My story in Foreign Policy:
Volunteers have no official agreements with either the Ukrainian Army or with the DNR and its Luhansk equivalent, the LNR. There is no guarantee of safety from shelling, despite white flags or notices on windscreens declaring there are children on board. Every day, volunteers risk being turned back, robbed, or detained. They have been attacked by supporters of the rebel republics who want to charge extortionate fees to take families out of war zones. Those from Protestant churches are a special target for because of their faith. But still they go to besieged towns every day, doing a job that no one else will do.
I’m tired of hearing complaints about east Ukrainian refugees who do nothing to help themselves. Most of the east Ukrainians I have met here have worked all their lives, only to be kicked down again and again by economic collapse, by political machinations and greed, by army bombing and by sadists and bandits given license by war.
How do they carry on, when life is so hard, and so hard, and so desperately hard?
They all say “We are just small people, just ordinary people. War is never kind to us ordinary people”.
They are not politicians or oligarchs, they are not the ones designing and financing this war. No. They are the nurses who kept working in hospitals even while there was bombing and who treated everyone, Ukrainian or separatist; they are the miners who worry that the mines will flood and collapse without them, they are people like Roman, who even when his finger was chopped off just picked himself up and went back to work because he has two kids to feed, whose wife is now in Gorlivka being bombed but still working because someone has to bake bread for others to eat.
These people are not ‘ordinary’. They are inspiring and heartbreaking.
Pictures from the Good News church rehab centre, being rebuilt by refugees from besieged towns after it was shelled. You can read my story about it, and about Roman, here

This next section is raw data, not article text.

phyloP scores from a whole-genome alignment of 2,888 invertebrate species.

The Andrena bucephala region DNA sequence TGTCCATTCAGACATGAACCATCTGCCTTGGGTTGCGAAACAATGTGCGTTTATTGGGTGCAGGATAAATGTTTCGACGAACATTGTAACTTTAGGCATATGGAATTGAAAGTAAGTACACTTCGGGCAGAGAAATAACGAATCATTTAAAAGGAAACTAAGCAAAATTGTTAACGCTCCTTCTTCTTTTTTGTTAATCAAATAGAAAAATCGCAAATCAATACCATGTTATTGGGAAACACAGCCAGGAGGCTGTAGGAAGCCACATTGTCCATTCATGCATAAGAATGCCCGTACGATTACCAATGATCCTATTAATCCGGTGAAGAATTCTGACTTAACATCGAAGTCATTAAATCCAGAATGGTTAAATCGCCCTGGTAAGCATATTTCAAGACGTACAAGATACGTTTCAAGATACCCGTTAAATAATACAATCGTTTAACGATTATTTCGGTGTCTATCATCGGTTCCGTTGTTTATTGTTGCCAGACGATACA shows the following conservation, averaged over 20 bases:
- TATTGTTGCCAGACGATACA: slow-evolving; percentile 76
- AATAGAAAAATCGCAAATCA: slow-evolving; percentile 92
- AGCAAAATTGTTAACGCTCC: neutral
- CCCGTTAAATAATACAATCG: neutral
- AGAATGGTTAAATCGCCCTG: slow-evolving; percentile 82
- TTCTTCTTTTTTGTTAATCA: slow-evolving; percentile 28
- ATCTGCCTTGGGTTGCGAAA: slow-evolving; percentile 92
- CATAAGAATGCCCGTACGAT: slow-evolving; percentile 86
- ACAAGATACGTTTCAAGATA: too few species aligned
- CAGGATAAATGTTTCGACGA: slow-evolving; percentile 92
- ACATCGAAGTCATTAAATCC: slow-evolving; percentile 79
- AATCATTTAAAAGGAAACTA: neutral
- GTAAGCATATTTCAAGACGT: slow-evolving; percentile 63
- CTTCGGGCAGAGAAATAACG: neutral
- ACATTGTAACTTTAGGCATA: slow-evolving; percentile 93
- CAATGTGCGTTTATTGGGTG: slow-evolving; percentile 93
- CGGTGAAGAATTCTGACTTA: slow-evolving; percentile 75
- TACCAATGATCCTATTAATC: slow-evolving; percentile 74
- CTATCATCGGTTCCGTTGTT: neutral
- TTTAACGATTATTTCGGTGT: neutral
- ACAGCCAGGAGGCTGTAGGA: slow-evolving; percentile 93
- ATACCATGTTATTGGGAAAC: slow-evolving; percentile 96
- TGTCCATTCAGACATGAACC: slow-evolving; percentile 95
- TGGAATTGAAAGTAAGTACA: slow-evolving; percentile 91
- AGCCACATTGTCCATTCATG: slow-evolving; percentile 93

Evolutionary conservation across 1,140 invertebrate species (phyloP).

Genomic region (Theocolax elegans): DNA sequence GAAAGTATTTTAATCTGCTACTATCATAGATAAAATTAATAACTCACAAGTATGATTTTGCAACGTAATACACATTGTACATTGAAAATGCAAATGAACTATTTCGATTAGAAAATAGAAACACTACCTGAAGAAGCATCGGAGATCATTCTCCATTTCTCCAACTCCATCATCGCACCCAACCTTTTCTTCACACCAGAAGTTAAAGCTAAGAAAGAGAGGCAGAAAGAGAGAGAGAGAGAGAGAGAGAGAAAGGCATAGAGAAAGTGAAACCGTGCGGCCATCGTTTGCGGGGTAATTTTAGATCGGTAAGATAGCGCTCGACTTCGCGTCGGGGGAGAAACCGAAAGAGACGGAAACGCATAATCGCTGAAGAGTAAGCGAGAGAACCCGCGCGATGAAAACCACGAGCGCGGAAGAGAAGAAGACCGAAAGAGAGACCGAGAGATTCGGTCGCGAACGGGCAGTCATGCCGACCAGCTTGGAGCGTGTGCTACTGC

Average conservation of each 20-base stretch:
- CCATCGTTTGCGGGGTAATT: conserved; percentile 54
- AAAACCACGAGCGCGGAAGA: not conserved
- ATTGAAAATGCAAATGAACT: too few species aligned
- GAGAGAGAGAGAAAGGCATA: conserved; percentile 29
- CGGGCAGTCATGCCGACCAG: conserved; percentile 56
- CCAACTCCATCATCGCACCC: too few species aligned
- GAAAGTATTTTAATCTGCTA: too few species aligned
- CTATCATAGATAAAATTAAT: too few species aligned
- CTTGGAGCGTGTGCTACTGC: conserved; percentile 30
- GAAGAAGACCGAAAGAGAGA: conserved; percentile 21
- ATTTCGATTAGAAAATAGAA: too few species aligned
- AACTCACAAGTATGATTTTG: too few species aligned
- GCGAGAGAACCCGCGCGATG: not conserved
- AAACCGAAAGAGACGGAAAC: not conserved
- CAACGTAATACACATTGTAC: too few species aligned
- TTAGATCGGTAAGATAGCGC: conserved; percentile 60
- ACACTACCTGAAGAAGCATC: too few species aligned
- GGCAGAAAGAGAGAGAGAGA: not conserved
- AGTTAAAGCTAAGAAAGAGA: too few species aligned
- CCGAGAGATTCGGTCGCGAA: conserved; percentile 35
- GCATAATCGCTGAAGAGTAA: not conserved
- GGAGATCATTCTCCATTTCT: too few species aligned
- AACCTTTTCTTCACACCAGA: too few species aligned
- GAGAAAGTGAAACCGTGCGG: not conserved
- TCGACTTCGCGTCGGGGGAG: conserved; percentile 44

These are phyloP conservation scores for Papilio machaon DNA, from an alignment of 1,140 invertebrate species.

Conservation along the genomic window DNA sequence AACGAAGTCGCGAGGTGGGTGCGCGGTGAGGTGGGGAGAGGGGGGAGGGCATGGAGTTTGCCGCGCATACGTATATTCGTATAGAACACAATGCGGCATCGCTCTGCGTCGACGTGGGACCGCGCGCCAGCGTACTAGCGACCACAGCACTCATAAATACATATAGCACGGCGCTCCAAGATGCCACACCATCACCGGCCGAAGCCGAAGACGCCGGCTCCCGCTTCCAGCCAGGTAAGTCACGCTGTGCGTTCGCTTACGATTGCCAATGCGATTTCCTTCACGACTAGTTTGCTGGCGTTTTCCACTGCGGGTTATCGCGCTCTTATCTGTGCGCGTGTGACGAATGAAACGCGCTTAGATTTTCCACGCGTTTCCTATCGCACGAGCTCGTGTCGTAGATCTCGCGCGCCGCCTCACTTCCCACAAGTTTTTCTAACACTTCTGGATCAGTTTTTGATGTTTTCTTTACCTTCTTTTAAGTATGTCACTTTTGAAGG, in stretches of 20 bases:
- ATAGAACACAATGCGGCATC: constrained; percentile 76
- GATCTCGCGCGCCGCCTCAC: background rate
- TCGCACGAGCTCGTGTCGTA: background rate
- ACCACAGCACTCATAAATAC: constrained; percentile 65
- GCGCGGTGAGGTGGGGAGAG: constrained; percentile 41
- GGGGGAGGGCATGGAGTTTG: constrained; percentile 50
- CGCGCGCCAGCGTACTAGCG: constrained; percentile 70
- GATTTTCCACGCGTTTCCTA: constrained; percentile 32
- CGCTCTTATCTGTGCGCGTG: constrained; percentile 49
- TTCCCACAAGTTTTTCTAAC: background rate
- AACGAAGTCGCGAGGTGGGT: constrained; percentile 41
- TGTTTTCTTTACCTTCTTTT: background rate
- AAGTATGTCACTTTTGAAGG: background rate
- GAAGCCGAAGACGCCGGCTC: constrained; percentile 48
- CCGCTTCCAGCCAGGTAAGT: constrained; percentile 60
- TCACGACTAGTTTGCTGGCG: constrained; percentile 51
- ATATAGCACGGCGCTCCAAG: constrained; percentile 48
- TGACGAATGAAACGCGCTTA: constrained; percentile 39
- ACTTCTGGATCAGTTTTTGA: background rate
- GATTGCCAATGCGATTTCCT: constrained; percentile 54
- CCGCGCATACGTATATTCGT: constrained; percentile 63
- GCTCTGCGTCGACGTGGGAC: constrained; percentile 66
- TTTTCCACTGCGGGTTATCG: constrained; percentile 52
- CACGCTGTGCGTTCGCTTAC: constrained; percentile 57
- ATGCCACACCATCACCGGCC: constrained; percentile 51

Nona in her oasis.
More from me in the Times today on families caught up in the East Ukraine conflict, and the volunteers doing such incredible work evacuating them from besieged towns to safety.
Many of these volunteers were refugees themselves until Slovyansk was retaken by the Ukrainian army in July. Now they are working independently of both sides in the conflict.
“The Ukrainians don’t bother us because we are helping them by getting people out; it means fewer victims,” says Vladimir Parkhomenko, who drives a bus daily to Horlivka from the Good News church in Slovyansk. “The DNR confiscated some of our vehicles, so we try not to go near them.”
The children he brings out of H0rlivka marvel to see shops fully stocked with goods in Slavyansk, and run for cover when an aeroplane drones far overhead…
My Piece for the Times today:
The humanitarian disaster in Ukraine is finally front-page news, but only because of a convoy that could be the start of open war. The people caught up in the humanitarian crisis are invisible, and so are the volunteers risking their lives to help.
Instead of their voices we hear political posturing. Tomorrow the world will turn its attention back to Iraq or Syria, and Ukraine will have lost its chance to win global support for those who need help. What a stupid, stupid waste.
It is hard to find much that is positive in current Ukraine events. But in this story I wrote, an NGO in Ivano-Frankivsk is setting a fantastic example of crisis management and cross-sectoral cooperation to provide accommodation and services for a flood of refugees. And I do like the irony of housing east Ukrainians fleeing ‘banderites’ in a hotel called ‘banderstadt’.
Stepan Bandera graffiti, Ivano-Frankivsk